For a masterclass in filming a conversation, look no further than the early scene where a fresh-faced sub inspector Jatin Shukla ( an excellently straight-arrow Nakul Vaid ) arrives at the criminal investigation ( C.I) department office to take charge. He probably thinks it will be a proper police station but with an India Pakistan cricket match underway, the small high-mounted TV in the station has become the apple of everyone’s eye, these gun-firing intrepid cops now sitting neatly in chairs in front of the TV, shouting and ogling the match like schoolboys. Sadhu asks Jatin to come over and sit down but never once looks at him, as Jatin sits behind and a little to the left of him. Sadhu always speaks in a controlled voice but here his tone is extra soft – not only for the match etiquette but also for the purposes of a senior gently but firmly interrogating a newbie. On being asked his name, Jatin says “Jatin Shukla” – Sadhu asks him “ Don’t you have a father ? “ ;  “Yes I do”  ; “Then tell your full name “ ;  “Jatin Janardhan Shukla”. Jatin answers his boss’s questions with calm confidence while Sadhu silently realizes the boy may have some spine. The shot looks at them from the front – Sadhu in focus, Jatin at the back slightly out of focus, occasionally cutting to single-frame Jatin – the match noise in the background, the soft conversation in front. Finally, Sadhu asks him whether he has thought of the ethics when he was torturing a suspect in the cell. Jatin’s answer is short but visceral – and Sadhu turns around for the first time to see who this bloke actually is.

Commissioner Pradhan and Sadhu share a relationship of enviable understanding, despite the hierarchy. When the moment comes for change, Pradhan’s counsel to Sadhu has scriptural depth in its wisdom and brevity. There is a moment of stunning tenderness in which we see how the relationship they share is close to that of father and son.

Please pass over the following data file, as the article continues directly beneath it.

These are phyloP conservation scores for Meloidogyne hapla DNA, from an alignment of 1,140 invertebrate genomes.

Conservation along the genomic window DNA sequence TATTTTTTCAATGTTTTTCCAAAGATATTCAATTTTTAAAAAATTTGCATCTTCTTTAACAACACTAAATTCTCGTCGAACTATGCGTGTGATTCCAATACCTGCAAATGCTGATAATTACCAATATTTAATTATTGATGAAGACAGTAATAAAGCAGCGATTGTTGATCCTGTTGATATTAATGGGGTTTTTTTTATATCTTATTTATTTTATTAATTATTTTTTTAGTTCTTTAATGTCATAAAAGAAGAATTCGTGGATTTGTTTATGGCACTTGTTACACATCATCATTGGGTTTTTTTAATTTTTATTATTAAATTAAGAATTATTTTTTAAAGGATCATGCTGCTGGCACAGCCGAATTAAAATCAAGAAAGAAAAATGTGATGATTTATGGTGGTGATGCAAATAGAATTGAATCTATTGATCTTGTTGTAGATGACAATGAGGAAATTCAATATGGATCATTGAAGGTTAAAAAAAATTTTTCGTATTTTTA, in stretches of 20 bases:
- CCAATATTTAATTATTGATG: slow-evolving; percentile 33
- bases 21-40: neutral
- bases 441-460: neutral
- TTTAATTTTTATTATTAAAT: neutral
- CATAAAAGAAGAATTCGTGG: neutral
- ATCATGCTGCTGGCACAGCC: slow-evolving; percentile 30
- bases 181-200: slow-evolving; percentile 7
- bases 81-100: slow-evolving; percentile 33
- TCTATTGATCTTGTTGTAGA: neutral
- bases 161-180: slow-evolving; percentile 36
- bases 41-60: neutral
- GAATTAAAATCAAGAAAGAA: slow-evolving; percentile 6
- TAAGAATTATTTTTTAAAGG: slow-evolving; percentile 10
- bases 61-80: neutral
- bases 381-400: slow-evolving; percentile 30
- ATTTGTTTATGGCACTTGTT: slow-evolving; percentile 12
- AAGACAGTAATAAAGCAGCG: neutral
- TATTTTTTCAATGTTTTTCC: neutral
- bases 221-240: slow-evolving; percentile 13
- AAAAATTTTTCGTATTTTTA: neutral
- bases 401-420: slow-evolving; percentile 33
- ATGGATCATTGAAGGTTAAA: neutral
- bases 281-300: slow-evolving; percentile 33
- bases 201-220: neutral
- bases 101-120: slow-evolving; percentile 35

Things kick up when Sadhu’s senior changes from the tough but larger-good gent to the tough and totally amoral Suchak. Pic’s casting is a never-ending succession of bulls-eyes. The expert Mohan Agashe now cedes ground to Jeeva – an actor from Andhra Pradesh who has seared the screen with his two appearances in Hindi cinema till this juncture – one, a rabid gangster in ‘Satya’ , and two, a softly spoken but completely venomous, always subtly striking police commissioner in ‘Ab Tak Chappan’.

A snake eats smaller prey, and a king cobra eats the snake – so it is with Suchak. The gentle well-behaved ragging or hazing which Sadhu dispenses only for a few moments towards Jatin in their first meeting, is eclipsed by the treatment Suchak gives to his underling in his inaugural press conference. When Sadhu enters the room, the reporters peel away from the commissioner on the podium and gravitate towards Sadhu, photographing and doting on him – to the obvious displeasure of commissioner Suchak. He meets his junior with a second or two of pleasantries before gently biting his head off. The inspector is told that his court cases for alleged extra-judicial killings are a total disgrace to the whole police and he is given a warning to either co-operate with the senior commissioner or be thrown out of the team. Jeeva – as this big daddy – is a beaut of oily smooth poison – the soft South Indian accented, measured voice belying a cold evil that coolly and persistently insults you and mocks you, all from a short but forbidding physiognomy with jaundiced eyes. To add to the inspector’s woes now, his crooked second-in-command Imtiaz is an old contact of Suchak who receives this kindred crony warmly.